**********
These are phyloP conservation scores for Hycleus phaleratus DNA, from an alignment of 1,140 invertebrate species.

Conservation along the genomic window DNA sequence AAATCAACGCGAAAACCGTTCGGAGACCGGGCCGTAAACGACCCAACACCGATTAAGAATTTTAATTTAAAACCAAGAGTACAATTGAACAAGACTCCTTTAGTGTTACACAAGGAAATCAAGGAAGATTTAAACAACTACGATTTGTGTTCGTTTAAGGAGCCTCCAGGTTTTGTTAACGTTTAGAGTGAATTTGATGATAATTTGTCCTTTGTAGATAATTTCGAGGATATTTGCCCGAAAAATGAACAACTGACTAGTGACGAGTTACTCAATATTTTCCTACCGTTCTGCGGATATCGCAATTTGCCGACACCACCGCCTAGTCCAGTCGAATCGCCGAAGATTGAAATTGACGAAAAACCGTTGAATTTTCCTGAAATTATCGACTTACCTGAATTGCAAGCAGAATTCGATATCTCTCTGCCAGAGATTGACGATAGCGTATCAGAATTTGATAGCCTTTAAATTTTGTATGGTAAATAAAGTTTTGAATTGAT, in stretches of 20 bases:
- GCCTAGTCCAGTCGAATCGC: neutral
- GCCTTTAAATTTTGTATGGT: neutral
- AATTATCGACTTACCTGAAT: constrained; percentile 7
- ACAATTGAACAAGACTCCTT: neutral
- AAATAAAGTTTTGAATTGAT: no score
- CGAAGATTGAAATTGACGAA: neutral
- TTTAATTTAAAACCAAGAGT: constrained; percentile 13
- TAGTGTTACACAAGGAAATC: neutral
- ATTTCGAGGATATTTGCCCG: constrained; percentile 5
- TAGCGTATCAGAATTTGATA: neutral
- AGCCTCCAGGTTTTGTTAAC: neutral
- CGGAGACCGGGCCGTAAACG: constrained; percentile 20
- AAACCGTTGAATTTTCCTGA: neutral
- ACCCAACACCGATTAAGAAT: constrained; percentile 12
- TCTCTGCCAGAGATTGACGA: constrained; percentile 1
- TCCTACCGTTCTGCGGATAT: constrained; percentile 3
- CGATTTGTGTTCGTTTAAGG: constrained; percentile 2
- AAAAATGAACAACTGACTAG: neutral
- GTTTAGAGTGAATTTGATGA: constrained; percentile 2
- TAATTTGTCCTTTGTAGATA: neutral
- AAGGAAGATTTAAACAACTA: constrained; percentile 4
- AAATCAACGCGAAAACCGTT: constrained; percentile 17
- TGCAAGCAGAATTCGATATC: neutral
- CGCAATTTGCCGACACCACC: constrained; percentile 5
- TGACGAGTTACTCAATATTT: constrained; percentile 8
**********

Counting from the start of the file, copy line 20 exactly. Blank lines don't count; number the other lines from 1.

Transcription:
- AAAAATGAACAACTGACTAG: neutral